Frank Field MP told Arcadia directors today that “a very large cheque from the Green family” was necessary to fill BHS’s pension black hole.
Field made the comments during a select committee hearing in response to Arcadia directors refusing to accept blame for the collapse of the department store chain.
In a gruelling four-hour session:
- It emerged that Arcadia’s holding company, Taveta, was not party to the sale of BHS to Retail Acquisitions
- MPs laid into Arcadia’s corporate governance structure
- Goldman Sachs, who offered informal advice to Arcadia on the BHS sale, said Retail Acquisitions had not passed its “sniff test”
Arcadia finance boss Paul Budge refused to lay the blame at any single party’s door when quizzed on who was responsbile for the failure of BHS but admitted that Sir Philip Green’s fashion empire had let itself down.
He said: “There are a number of people to blame. We have let ourselves down and a number of people have let us down.”
Budge made it clear he included Goldman Sachs in that number.
He echoed comments made by Green to MPs earlier this month.
At that time Green said that he would “one million per cent” not have sold BHS to Retail Acquisitions had its owner Dominic Chappell not been vetted by the bank and passed muster.
But today Goldman Sachs bankers told MPs that Chappell had not passed its “sniff test”.
Gutman said that any judgement made by Goldman Sachs was “preliminary” and based “on one meeting with Dominic Chappell”.
He said that the bank made it clear that further due diligence was needed and that Green “did not come back to us to ask what he should or shouldn’t be doing”.
He added that because the bank was not formally advising Green the extent of its to contribution was to “identify the risks attached and [leave] them to make their judgements”.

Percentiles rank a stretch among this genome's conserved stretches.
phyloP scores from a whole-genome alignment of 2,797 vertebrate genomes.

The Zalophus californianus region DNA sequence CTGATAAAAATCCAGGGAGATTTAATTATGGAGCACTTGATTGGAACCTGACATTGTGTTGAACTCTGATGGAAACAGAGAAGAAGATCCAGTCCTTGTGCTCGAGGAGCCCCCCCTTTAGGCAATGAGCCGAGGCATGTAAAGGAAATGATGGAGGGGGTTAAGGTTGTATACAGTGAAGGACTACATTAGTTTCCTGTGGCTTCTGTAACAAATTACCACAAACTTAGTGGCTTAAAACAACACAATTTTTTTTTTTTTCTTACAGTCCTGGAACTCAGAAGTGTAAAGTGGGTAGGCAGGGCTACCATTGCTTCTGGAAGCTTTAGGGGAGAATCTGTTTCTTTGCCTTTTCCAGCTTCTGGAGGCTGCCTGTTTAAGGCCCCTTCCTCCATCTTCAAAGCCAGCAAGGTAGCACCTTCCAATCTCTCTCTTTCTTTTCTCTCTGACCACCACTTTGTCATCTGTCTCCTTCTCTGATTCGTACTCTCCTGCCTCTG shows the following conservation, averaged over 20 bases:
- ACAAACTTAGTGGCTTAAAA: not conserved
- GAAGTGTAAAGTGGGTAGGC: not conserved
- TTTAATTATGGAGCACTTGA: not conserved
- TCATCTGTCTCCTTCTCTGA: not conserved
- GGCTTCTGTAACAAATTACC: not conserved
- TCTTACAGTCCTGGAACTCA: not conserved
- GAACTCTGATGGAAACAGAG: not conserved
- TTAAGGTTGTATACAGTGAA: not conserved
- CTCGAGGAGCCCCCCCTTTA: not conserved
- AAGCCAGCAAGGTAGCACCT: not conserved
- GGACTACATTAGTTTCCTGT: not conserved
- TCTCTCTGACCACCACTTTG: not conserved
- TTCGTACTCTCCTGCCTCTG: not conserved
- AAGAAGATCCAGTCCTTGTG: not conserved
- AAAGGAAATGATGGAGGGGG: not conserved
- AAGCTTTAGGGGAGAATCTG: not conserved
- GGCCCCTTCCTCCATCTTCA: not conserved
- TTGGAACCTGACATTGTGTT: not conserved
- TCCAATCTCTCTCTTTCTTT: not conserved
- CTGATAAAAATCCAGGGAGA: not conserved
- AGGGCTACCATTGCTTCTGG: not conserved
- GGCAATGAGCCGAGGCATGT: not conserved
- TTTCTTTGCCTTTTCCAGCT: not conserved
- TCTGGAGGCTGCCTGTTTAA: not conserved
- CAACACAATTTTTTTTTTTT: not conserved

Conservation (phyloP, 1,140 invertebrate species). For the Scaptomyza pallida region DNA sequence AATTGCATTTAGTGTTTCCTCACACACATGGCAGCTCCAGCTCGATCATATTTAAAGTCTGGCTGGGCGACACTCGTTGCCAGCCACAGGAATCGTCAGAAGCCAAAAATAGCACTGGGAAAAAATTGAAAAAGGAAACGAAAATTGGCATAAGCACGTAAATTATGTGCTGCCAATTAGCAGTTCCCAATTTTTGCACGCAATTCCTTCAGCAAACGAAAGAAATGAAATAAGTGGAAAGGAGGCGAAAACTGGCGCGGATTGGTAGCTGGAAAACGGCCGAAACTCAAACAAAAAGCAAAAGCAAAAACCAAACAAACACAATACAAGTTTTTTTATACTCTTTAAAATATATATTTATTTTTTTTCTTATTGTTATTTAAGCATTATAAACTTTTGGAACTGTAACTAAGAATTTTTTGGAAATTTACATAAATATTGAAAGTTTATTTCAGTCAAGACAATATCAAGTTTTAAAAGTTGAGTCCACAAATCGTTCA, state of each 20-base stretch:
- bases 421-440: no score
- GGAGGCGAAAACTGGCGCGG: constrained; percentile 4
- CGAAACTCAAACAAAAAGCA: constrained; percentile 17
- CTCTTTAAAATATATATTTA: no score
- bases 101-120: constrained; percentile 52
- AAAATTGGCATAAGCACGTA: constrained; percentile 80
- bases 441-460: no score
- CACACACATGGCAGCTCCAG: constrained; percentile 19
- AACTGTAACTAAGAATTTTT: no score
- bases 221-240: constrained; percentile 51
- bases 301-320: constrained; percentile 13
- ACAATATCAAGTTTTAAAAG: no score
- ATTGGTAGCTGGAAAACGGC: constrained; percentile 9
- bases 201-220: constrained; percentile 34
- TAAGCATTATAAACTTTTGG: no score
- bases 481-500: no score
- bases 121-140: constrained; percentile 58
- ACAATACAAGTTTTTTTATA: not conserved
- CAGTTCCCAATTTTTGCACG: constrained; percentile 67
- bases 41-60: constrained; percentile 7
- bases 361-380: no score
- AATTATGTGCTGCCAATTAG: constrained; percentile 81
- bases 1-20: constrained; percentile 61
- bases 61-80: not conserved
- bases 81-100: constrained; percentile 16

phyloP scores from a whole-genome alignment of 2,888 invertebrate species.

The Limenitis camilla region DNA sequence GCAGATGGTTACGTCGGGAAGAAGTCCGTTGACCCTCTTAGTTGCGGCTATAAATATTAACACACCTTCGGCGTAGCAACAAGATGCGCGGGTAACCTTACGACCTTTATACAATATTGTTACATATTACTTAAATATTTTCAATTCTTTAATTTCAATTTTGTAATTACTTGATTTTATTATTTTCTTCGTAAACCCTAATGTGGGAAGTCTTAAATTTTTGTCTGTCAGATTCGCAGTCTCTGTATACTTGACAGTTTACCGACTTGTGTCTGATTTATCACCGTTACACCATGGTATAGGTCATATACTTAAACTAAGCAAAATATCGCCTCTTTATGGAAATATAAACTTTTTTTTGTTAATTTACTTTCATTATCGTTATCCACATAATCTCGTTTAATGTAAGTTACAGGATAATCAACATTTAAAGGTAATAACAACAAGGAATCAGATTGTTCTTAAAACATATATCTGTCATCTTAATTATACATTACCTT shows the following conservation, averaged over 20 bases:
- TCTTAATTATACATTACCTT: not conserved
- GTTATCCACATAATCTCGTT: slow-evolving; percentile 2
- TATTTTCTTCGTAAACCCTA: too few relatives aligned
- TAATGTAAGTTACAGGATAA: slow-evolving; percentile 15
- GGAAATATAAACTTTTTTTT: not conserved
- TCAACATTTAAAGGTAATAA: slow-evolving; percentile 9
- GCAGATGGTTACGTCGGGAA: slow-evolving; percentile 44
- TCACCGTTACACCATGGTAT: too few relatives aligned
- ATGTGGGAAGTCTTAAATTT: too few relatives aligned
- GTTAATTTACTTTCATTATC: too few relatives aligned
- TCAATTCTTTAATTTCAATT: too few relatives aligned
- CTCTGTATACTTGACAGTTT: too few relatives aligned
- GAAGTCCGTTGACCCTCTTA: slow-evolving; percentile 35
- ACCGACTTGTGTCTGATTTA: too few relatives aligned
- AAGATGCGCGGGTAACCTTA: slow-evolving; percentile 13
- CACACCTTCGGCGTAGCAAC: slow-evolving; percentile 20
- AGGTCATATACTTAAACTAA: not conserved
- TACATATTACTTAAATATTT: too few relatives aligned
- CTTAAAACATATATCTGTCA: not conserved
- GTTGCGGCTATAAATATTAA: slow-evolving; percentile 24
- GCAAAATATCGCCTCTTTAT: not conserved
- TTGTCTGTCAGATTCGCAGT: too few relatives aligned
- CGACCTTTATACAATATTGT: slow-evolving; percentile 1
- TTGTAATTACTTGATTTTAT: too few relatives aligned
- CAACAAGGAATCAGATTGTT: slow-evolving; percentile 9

MPs suggested to Sherwood that the reason that Goldman Sachs chose not to be the formal advisers to the deal was not because, as Goldman bankers had stated, it was too small but because they knew “it stank”. Sherwood denied this.
Goldman Sachs is now reviewing its relationship with Green “as all this has come to pass”.
MPs also quizzed Arcadia directors on the company’s corporate governance after it emerged that the board of Taveta, Arcadia’s holding company, was unaware of the sale of BHS to Retail Acquisitions.
Budge stated that “a very small” sub-team met on a daily basis to discuss the sale of BHS, and had the blessing of the board to do so.
He added that the board of Arcadia was “totally aligned” on decision to offload the business.
No records of these meetings exist, as they were not formally scheduled. Arcadia directors said that non-executive directors, such as Lord Grabiner QC, learned the identity of BHS’s buyer after it had been agreed in principle, but before the deal was formally ratified.
In response, MPs suggested that non-executive directors had no power over the main Arcadia shareholders, the Green family.
Michelle Thomson MP asked which non-executives spoke up against Green and held the board to account. The directors could give no immediate examples.
Thomson added that she believed board members “fell into line” with Green’s wishes, with “cataclysmic” results while Jeremy Quin MP alleged that Arcadia and the Green family functioned as one entity.
Non-executive directors were also only informed of the £53m deal, which saw Arcadia acquire Marylebone House from Tina Green after the event, MPs heard.